The first six examples here are devoted to the parental triad, a. Here the e (5th of a) has been relocated from the fifth string to the third string in order to make it easier to play intricate sequences (difficult when each note is on a different string). This string-skip is typical of players like Paul Gilbert.
HTeErCe’sHaNvIaQriaUtiEoSn us2in5g8the same shape, just as an illustration of how to experiment with your own ideas on each given theSmhea.
now we move up to using the parental a triadVinesrhtiacpael#U2
ExGaUmITpAlER2 ExamplE 3
(although we drift into shape#1 for the last note). You will need to employ a barré roll using the second finger in order to fret the e and a notes on the fifth and third strings. This involves laying the finger across notes that are on different strings but within the same fret. Pressure on the surface area of the finger is then redistributed from note to note using an arm movement in order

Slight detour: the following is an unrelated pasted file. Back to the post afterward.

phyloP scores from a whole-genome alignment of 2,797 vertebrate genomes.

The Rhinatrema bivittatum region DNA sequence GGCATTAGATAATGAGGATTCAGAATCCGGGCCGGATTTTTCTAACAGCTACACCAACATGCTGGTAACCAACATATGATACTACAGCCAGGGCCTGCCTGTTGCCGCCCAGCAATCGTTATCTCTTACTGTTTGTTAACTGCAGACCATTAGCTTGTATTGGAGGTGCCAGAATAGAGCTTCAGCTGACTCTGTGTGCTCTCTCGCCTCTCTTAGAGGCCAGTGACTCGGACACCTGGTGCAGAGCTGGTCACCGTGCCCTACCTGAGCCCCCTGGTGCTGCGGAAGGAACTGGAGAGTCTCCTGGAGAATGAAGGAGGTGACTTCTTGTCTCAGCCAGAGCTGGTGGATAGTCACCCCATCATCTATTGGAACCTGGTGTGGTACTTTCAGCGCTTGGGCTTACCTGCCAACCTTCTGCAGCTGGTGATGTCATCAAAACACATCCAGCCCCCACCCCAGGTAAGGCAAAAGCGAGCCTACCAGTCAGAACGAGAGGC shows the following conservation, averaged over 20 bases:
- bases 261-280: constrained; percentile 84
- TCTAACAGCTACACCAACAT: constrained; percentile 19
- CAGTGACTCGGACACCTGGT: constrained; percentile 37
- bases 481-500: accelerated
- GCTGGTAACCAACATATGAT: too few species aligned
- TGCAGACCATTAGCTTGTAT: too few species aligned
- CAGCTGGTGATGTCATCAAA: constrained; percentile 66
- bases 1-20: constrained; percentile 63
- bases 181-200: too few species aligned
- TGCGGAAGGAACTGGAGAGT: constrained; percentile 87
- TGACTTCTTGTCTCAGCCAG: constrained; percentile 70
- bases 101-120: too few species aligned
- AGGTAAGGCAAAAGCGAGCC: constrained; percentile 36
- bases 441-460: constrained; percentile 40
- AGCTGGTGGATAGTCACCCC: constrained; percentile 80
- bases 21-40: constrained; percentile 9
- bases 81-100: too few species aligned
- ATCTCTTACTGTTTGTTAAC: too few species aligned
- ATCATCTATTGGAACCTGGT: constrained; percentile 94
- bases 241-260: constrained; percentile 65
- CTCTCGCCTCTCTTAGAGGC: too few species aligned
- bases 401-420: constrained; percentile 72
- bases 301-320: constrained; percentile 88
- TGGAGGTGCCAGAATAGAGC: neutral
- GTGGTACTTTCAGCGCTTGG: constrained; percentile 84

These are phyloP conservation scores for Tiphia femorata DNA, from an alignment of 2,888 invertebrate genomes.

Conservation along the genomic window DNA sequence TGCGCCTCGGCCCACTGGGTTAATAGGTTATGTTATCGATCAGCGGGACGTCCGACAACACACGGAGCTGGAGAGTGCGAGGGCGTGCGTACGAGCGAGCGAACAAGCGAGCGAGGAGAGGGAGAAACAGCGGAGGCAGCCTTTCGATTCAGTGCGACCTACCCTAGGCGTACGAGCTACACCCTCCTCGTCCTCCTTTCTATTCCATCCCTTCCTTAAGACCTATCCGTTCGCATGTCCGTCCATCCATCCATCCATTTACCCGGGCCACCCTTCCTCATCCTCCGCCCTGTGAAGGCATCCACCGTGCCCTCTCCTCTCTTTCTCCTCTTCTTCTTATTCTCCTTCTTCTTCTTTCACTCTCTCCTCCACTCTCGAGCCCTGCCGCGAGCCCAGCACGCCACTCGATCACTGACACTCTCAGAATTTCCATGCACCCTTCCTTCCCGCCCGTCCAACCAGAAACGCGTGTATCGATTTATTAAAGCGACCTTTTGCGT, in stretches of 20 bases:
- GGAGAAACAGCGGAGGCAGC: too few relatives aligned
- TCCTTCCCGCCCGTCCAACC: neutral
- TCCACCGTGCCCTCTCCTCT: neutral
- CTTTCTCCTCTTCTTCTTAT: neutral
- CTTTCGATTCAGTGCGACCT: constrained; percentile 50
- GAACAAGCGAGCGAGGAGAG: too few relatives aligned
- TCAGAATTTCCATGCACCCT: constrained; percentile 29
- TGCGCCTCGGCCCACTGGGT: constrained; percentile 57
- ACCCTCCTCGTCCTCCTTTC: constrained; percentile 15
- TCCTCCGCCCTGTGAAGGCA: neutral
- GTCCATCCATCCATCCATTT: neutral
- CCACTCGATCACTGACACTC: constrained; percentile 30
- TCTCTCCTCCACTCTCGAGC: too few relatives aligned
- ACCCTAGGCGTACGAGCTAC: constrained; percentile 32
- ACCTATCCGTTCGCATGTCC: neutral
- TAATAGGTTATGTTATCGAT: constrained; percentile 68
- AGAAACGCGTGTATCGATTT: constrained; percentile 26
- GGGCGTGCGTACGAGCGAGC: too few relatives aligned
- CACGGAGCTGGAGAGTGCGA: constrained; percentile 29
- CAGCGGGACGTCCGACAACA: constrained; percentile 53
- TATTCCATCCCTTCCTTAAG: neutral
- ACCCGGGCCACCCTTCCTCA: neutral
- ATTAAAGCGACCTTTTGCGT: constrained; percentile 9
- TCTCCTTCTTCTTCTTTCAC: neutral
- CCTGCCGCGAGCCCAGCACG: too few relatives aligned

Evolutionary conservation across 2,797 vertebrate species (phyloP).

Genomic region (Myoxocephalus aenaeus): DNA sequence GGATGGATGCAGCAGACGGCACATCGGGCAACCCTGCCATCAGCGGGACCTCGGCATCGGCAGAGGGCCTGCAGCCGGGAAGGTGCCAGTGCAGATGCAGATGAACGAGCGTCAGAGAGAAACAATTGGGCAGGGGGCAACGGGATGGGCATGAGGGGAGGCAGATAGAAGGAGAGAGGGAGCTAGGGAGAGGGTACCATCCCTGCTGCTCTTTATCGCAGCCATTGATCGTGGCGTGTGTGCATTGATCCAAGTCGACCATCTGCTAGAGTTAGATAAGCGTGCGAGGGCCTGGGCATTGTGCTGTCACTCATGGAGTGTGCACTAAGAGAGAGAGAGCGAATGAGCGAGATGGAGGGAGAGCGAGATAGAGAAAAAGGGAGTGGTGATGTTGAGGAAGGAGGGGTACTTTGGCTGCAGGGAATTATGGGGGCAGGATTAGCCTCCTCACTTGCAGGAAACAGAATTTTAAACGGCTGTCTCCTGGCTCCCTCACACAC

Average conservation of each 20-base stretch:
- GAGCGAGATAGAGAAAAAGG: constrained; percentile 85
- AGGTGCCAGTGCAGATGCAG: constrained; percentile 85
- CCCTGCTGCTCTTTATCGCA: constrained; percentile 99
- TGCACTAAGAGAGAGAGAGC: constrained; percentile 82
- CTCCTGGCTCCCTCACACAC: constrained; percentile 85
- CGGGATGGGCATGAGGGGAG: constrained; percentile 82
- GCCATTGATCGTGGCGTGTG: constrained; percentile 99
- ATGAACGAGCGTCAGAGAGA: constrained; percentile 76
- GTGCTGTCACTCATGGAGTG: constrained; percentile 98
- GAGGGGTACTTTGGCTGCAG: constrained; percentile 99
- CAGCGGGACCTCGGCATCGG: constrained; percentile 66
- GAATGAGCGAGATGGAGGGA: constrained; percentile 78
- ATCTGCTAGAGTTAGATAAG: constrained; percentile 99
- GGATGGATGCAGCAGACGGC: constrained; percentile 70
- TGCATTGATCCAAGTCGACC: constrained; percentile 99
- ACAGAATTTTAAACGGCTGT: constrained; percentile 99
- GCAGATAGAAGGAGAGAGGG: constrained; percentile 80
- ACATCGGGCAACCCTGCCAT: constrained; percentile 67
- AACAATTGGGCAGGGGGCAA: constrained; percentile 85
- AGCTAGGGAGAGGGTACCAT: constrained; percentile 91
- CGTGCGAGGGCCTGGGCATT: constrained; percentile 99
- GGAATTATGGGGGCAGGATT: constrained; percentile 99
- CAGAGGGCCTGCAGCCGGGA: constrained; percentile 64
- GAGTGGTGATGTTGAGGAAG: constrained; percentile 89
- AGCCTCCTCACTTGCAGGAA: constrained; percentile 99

tEhe sNepa-rate notes rather than have them bleed into each otlyhedri: antoTurcihaodfsm(uptainrgt f1r)om both hands will help with this note separation.